Case 5 -
Intraductal Papillary Mucinous Neoplasm
Martha Bishop Pitman
Harvard Medical School and Massachusetts General Hospital
Click on each slide thumbnail image for an enlarged view
A 75 year old alcoholic woman presented with abdominal pain. Ultrasound revealed a 4 cm
multiloculated cystic mass in the head of the pancreas connected with a dilated pancreatic duct. The
cyst had thick septations and there was no apparent wall mass. An endoscopic ultrasound guided biopsy
was performed. 30cc of viscous mucoid fluid was aspirated and sent for cytological evaluation and cyst
fluid analysis. A cytospin slide was prepared and stained with a Papanicolaou stain.
Case 5 - Figure 1 - The smear background displayed thick "colloid-type" mucin containing scattered epithelial cells, inflammatory cells and histiocytes (Low power, Papanicolaou stain).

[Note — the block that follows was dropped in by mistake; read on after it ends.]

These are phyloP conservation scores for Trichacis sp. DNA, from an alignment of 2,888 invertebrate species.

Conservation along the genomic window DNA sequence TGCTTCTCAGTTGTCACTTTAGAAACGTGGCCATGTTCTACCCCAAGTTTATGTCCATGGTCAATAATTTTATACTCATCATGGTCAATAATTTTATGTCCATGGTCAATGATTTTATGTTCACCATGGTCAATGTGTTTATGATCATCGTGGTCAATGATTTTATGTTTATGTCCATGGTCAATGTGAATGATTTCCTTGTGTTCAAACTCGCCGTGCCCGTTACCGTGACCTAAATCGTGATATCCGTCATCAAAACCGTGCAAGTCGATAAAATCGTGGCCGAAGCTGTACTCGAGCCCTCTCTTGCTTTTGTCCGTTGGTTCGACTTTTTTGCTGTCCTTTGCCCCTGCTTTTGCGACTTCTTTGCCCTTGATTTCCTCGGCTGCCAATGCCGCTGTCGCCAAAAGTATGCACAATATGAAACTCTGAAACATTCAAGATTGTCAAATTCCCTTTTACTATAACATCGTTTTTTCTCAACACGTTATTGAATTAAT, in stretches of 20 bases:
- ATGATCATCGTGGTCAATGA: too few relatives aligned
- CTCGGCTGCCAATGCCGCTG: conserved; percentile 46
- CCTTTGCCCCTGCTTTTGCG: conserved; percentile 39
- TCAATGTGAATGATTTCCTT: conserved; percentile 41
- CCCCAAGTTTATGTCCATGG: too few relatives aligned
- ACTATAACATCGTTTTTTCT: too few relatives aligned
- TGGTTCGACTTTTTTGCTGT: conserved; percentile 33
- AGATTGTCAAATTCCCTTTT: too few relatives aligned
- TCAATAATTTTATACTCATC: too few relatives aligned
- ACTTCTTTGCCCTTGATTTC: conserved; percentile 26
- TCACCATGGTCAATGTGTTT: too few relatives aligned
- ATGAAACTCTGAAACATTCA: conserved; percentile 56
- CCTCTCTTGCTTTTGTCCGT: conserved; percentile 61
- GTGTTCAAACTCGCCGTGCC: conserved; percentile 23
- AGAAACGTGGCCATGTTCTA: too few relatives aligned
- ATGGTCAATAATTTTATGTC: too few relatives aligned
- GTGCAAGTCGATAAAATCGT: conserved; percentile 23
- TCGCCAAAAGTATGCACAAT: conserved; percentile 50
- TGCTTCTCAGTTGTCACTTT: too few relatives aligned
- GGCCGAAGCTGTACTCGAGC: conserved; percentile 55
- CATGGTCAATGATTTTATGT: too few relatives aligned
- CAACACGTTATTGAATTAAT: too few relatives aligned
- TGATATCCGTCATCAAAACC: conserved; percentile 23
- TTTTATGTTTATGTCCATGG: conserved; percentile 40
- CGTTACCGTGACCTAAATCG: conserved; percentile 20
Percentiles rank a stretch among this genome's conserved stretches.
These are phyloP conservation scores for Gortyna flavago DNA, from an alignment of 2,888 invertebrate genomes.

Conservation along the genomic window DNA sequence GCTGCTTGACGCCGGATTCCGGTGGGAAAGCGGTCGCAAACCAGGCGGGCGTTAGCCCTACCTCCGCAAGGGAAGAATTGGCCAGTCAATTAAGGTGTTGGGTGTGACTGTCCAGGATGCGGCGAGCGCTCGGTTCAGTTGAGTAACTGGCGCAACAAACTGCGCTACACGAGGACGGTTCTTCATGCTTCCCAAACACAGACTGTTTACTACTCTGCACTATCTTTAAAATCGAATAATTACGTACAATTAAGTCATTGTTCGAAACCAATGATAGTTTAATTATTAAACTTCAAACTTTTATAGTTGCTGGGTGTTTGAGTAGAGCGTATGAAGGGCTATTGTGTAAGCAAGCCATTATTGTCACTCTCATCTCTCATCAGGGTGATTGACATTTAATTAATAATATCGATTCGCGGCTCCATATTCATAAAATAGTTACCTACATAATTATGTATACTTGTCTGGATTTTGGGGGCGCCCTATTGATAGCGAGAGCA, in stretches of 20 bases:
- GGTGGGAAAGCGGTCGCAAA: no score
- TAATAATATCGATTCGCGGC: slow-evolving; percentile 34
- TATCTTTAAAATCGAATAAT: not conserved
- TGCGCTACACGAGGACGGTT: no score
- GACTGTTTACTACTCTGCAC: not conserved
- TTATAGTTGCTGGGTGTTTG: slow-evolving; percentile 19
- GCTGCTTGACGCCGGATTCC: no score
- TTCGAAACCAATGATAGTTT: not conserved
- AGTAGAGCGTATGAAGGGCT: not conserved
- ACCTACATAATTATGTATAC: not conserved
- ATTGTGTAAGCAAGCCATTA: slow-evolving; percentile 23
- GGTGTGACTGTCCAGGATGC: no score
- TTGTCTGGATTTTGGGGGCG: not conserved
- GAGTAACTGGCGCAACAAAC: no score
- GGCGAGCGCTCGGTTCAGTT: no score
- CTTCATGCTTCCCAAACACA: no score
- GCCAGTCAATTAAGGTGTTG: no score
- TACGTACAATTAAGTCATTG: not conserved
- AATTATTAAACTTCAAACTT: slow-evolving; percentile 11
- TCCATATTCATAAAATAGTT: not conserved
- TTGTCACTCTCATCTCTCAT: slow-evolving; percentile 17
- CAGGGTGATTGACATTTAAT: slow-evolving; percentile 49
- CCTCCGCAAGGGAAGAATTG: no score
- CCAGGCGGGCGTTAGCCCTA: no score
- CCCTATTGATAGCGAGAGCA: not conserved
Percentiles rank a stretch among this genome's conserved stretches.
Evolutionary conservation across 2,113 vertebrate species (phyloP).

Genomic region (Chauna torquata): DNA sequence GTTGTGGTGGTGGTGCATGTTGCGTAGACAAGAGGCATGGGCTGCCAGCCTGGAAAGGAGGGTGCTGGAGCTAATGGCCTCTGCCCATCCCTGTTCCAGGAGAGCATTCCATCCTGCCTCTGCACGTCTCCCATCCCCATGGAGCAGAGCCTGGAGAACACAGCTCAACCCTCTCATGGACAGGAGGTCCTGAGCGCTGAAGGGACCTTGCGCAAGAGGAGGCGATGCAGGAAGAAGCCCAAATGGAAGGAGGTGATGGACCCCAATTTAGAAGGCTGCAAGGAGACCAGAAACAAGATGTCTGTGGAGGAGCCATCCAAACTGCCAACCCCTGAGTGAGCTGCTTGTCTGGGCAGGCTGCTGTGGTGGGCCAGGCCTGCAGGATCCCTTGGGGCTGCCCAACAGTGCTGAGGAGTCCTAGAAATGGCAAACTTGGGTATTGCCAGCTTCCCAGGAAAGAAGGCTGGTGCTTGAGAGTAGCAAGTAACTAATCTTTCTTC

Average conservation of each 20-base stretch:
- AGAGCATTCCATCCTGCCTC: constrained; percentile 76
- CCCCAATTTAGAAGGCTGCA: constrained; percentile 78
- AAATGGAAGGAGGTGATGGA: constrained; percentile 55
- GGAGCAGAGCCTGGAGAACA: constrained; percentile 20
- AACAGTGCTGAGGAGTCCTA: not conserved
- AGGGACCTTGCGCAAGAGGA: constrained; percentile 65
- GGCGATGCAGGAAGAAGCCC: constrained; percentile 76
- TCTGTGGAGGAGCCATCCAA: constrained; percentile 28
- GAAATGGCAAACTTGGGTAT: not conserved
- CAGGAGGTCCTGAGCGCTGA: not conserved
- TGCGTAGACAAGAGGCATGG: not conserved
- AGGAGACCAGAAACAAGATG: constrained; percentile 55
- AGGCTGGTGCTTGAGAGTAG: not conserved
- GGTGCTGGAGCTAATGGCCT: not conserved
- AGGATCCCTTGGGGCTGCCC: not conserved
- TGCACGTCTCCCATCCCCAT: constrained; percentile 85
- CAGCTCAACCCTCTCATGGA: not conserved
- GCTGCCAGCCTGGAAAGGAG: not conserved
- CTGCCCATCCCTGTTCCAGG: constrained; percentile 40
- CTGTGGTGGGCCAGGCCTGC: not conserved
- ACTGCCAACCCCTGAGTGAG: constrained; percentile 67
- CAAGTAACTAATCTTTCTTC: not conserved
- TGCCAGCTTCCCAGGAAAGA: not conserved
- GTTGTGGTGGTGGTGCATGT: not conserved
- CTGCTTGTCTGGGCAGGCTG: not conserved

Case 5 - Figure 2 - Some of the epithelial cells were in small, cohesive sheets with small round uniform nuclei and ample clear to vacuolated cytoplasm consistent with "adenoma" type epithelium (Medium power, Papanicolaou stain).
Case 5 - Figure 3 - Other epithelial cells were single and resembled high grade cervical dysplasia with atypical convoluted and hyperchromatic nuclei and a high nuclear to cytoplasmic ratio consistent with at least borderline malignancy(High power, Papanicolaou stain).
The specimen background contained thick viscous, colloid-like mucin. Histiocytes and a few
inflammatory cells were also present in the mucin, but an acute inflammatory, bloody or bile stained
debris field was not present. Glandular epithelial cells were seen singly, in small flat groups, and one
large monolayered sheet was present. Some cells were degenerated and necrotic but many viable cells
demonstrated atypia. Single small cells displayed features of high-grade dysplasia, similar to what you
would see in high-grade dysplasia of the cervix. A large sheet of cells showed nuclear crowding,
chromatin clearing, mildly irregular nuclear membranes and nuclear grooves
Cytological Diagnosis: Neoplastic mucinous cyst with at least moderate
dysplasia (borderline malignancy) consistent with IPMN. Invasion cannot be determined from this